Allan Sekula
[Photographer, writer, and theorist, b. 1951, Erie, Pennsylvania, d. 2013, Los Angeles.]

 Photography promises an enhanced mastery of nature, but photography also threatens conflagration and anarchy. 

Yve Lomax
[Artist and theorist, b. 1952, Dorset, lives in London.]

 Just when it is thought that we have progressed to the zenith of our modern world, a sudden wind picks up at midday: the sound of the signifier becomes a howl, an endless reverberation; we fear that the world has become hollow. We fear there is no central core. There is no presence immediate unto itself, no thing-in-itself. Nothing comes before, everything comes after. We are living in a ‘post’ world. A world without a fixed reference point. A world without origin. 

Nobuyoshi Araki
[Photographer, b. 1940, Tokyo, lives in Tokyo.]

 If I hadn’t documented [my wife’s] death, both the description of my state of mind and my declaration of love would have been incomplete. I found consolation in unmasking lust and loss, by staging a bitter confrontation between symbols. After Yoko’s death, I didn’t want to photograph anything but life—honestly. Yet every time I pressed the button, I ended up close to death, because to photograph is to stop time. I want to tell you something, listen closely: photography is murder. 

Edmundo Desnoes
[Writer, b. 1930, Havana, Cuba, lives in New York.]

 The richness of our contemporary visual world must be seen as a danger. It is an overwhelming and oppressive world. A world that manifests itself fundamentally through the image is only a few steps from totalitarian manipulation. 

William Eggleston
[Photographer, b. 1939, Memphis, Tennessee, lives in Memphis.]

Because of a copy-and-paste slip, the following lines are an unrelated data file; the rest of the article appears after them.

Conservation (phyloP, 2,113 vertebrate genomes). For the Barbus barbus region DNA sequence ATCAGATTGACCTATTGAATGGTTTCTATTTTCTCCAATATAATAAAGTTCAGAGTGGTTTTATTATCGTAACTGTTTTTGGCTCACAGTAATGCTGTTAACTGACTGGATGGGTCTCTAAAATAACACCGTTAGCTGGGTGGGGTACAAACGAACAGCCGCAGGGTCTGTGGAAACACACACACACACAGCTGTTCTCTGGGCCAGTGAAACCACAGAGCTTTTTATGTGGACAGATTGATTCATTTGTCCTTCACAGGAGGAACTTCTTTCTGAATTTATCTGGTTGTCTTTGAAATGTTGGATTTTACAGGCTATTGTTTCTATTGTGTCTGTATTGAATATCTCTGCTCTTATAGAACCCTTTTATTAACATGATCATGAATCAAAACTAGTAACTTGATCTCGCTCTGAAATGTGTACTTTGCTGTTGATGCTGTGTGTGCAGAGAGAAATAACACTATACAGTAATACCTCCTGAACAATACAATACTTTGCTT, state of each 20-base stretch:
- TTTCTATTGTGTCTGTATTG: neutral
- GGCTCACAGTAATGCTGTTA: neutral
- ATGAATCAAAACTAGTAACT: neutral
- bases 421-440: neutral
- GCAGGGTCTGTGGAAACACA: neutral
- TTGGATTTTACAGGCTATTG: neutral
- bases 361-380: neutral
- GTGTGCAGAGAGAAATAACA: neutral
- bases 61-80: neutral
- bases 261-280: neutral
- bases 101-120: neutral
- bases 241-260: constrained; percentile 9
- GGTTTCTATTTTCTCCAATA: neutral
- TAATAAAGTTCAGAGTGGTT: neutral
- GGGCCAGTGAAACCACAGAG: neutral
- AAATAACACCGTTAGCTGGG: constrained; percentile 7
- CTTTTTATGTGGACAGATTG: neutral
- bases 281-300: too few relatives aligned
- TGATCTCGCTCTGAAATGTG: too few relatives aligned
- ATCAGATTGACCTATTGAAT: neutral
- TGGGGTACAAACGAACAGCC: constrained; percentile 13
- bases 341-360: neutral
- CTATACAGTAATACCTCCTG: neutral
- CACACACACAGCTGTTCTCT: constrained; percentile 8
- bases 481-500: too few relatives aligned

Everything [in a photograph] works, or nothing works. 

Vik Muniz
[Artist, b. 1961, Sao Paulo, Brazil, lives in New York.]

 I have failed so much that I now stand on failure itself. It has become my work place and where I harvest my best ideas. 

Lewis Baltz
[Photographer, b. 1945, Newport Beach, California, d. 2014, Paris.]

 I used photography to distance myself from a world that I loathed and was powerless to improve. 

Donald McCullin
[Photographer, b. 1935, Finsbury Park, London, lives in Somerset, England.]

 The darkroom can be cruel. You have to talk your way through your printing, alone, sometimes you turn the radio on and listen to trash music. When I finish, I wash everything meticulously, I dust everything, it’s like paying a homage to the spiritual power that could destroy me. And I won’t let it. Something else will destroy me—but it won’t be the darkroom, it won’t be photography. I am very strong, nearly ninety nine percent of me is strong and fortified all around. But I am sure there is a crack, somewhere behind me, in my make-up, where the damage will get in and destroy me. 
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